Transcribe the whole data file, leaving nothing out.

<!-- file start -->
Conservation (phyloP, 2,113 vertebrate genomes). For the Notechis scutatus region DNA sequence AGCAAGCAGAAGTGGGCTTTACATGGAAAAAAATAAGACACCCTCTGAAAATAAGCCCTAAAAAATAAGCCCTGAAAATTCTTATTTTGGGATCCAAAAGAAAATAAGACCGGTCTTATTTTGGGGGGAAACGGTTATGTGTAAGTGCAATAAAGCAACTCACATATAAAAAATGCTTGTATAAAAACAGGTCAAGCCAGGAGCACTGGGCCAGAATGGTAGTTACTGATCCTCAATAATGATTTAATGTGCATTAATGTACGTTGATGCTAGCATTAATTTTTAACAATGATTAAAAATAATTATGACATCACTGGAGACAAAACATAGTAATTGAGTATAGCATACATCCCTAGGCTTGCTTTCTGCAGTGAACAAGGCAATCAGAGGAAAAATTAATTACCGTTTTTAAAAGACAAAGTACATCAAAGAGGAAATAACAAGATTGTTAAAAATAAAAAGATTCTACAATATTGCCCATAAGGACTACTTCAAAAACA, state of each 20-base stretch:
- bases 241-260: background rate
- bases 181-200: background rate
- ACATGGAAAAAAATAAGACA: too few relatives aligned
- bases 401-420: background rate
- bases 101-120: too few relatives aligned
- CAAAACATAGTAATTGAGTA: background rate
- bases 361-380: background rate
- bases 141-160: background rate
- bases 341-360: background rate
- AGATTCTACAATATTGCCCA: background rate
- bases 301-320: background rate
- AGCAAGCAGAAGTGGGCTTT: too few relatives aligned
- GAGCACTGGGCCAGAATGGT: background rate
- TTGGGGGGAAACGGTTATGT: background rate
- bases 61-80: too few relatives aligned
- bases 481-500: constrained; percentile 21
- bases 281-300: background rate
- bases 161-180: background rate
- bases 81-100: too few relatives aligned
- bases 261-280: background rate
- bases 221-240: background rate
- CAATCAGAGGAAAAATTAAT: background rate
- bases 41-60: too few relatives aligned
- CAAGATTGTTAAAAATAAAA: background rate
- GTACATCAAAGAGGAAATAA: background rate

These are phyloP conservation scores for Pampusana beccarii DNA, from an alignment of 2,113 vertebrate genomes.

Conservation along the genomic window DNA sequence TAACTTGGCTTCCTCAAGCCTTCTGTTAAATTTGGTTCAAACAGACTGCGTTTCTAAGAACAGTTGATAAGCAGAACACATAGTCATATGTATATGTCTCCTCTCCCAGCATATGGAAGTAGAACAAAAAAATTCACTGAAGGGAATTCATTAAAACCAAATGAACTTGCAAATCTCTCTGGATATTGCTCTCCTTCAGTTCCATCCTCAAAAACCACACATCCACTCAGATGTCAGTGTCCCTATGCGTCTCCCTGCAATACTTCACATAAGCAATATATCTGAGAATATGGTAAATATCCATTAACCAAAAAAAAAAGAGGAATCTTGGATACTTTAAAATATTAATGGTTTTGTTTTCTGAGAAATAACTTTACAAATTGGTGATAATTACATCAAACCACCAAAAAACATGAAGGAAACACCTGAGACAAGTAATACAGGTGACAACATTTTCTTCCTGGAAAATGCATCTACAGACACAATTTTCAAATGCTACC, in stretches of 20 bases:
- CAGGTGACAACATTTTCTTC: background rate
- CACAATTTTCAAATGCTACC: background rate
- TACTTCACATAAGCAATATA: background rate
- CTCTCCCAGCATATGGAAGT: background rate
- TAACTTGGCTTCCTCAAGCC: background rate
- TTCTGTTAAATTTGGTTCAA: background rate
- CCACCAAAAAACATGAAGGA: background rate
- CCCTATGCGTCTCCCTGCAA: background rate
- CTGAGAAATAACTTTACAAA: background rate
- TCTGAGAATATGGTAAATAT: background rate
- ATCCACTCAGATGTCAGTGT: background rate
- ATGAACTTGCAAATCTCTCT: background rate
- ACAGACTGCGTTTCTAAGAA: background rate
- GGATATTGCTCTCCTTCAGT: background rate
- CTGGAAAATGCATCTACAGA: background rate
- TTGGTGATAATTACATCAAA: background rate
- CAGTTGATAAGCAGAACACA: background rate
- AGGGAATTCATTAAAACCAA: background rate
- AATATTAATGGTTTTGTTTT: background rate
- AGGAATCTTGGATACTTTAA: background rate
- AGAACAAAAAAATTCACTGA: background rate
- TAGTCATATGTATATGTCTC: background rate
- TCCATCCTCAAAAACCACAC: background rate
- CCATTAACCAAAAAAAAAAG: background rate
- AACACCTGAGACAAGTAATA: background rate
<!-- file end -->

Conservation (phyloP, 2,113 vertebrate genomes). For the Notechis scutatus region DNA sequence AGCAAGCAGAAGTGGGCTTTACATGGAAAAAAATAAGACACCCTCTGAAAATAAGCCCTAAAAAATAAGCCCTGAAAATTCTTATTTTGGGATCCAAAAGAAAATAAGACCGGTCTTATTTTGGGGGGAAACGGTTATGTGTAAGTGCAATAAAGCAACTCACATATAAAAAATGCTTGTATAAAAACAGGTCAAGCCAGGAGCACTGGGCCAGAATGGTAGTTACTGATCCTCAATAATGATTTAATGTGCATTAATGTACGTTGATGCTAGCATTAATTTTTAACAATGATTAAAAATAATTATGACATCACTGGAGACAAAACATAGTAATTGAGTATAGCATACATCCCTAGGCTTGCTTTCTGCAGTGAACAAGGCAATCAGAGGAAAAATTAATTACCGTTTTTAAAAGACAAAGTACATCAAAGAGGAAATAACAAGATTGTTAAAAATAAAAAGATTCTACAATATTGCCCATAAGGACTACTTCAAAAACA, state of each 20-base stretch:
- bases 241-260: background rate
- bases 181-200: background rate
- ACATGGAAAAAAATAAGACA: too few relatives aligned
- bases 401-420: background rate
- bases 101-120: too few relatives aligned
- CAAAACATAGTAATTGAGTA: background rate
- bases 361-380: background rate
- bases 141-160: background rate
- bases 341-360: background rate
- AGATTCTACAATATTGCCCA: background rate
- bases 301-320: background rate
- AGCAAGCAGAAGTGGGCTTT: too few relatives aligned
- GAGCACTGGGCCAGAATGGT: background rate
- TTGGGGGGAAACGGTTATGT: background rate
- bases 61-80: too few relatives aligned
- bases 481-500: constrained; percentile 21
- bases 281-300: background rate
- bases 161-180: background rate
- bases 81-100: too few relatives aligned
- bases 261-280: background rate
- bases 221-240: background rate
- CAATCAGAGGAAAAATTAAT: background rate
- bases 41-60: too few relatives aligned
- CAAGATTGTTAAAAATAAAA: background rate
- GTACATCAAAGAGGAAATAA: background rate

These are phyloP conservation scores for Pampusana beccarii DNA, from an alignment of 2,113 vertebrate genomes.

Conservation along the genomic window DNA sequence TAACTTGGCTTCCTCAAGCCTTCTGTTAAATTTGGTTCAAACAGACTGCGTTTCTAAGAACAGTTGATAAGCAGAACACATAGTCATATGTATATGTCTCCTCTCCCAGCATATGGAAGTAGAACAAAAAAATTCACTGAAGGGAATTCATTAAAACCAAATGAACTTGCAAATCTCTCTGGATATTGCTCTCCTTCAGTTCCATCCTCAAAAACCACACATCCACTCAGATGTCAGTGTCCCTATGCGTCTCCCTGCAATACTTCACATAAGCAATATATCTGAGAATATGGTAAATATCCATTAACCAAAAAAAAAAGAGGAATCTTGGATACTTTAAAATATTAATGGTTTTGTTTTCTGAGAAATAACTTTACAAATTGGTGATAATTACATCAAACCACCAAAAAACATGAAGGAAACACCTGAGACAAGTAATACAGGTGACAACATTTTCTTCCTGGAAAATGCATCTACAGACACAATTTTCAAATGCTACC, in stretches of 20 bases:
- CAGGTGACAACATTTTCTTC: background rate
- CACAATTTTCAAATGCTACC: background rate
- TACTTCACATAAGCAATATA: background rate
- CTCTCCCAGCATATGGAAGT: background rate
- TAACTTGGCTTCCTCAAGCC: background rate
- TTCTGTTAAATTTGGTTCAA: background rate
- CCACCAAAAAACATGAAGGA: background rate
- CCCTATGCGTCTCCCTGCAA: background rate
- CTGAGAAATAACTTTACAAA: background rate
- TCTGAGAATATGGTAAATAT: background rate
- ATCCACTCAGATGTCAGTGT: background rate
- ATGAACTTGCAAATCTCTCT: background rate
- ACAGACTGCGTTTCTAAGAA: background rate
- GGATATTGCTCTCCTTCAGT: background rate
- CTGGAAAATGCATCTACAGA: background rate
- TTGGTGATAATTACATCAAA: background rate
- CAGTTGATAAGCAGAACACA: background rate
- AGGGAATTCATTAAAACCAA: background rate
- AATATTAATGGTTTTGTTTT: background rate
- AGGAATCTTGGATACTTTAA: background rate
- AGAACAAAAAAATTCACTGA: background rate
- TAGTCATATGTATATGTCTC: background rate
- TCCATCCTCAAAAACCACAC: background rate
- CCATTAACCAAAAAAAAAAG: background rate
- AACACCTGAGACAAGTAATA: background rate